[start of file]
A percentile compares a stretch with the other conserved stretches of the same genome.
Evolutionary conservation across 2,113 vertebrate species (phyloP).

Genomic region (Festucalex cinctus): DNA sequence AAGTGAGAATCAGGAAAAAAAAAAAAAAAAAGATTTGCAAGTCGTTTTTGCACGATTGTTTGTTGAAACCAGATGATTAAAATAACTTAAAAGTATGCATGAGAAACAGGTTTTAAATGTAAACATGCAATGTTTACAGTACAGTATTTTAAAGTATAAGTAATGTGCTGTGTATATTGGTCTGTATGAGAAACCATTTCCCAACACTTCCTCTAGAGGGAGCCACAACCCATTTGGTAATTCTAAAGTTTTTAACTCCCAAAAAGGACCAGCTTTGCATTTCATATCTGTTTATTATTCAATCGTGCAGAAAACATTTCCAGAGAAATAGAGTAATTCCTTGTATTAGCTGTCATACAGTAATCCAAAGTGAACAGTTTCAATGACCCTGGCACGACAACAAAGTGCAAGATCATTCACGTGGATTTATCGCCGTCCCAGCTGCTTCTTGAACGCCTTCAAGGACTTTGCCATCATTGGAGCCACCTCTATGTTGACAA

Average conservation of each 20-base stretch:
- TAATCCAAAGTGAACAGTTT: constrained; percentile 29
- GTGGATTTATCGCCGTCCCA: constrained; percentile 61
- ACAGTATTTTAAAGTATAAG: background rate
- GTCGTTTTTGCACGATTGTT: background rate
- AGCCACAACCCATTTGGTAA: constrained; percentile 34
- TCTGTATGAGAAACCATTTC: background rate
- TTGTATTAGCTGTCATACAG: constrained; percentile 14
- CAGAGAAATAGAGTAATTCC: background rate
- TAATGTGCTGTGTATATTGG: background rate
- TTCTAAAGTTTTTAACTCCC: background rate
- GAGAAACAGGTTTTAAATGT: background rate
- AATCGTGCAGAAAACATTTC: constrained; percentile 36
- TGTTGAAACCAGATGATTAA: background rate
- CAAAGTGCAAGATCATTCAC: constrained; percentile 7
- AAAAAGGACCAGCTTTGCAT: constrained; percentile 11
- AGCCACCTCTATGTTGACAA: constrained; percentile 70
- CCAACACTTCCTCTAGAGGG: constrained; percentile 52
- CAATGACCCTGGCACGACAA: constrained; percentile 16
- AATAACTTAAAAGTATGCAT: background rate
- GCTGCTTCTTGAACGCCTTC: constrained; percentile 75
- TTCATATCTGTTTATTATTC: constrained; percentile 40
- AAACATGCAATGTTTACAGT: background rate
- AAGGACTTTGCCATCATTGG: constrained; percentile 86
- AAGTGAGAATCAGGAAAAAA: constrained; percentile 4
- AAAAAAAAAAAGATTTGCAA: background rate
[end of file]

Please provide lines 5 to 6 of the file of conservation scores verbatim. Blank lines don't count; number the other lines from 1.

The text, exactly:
- TAATCCAAAGTGAACAGTTT: constrained; percentile 29
- GTGGATTTATCGCCGTCCCA: constrained; percentile 61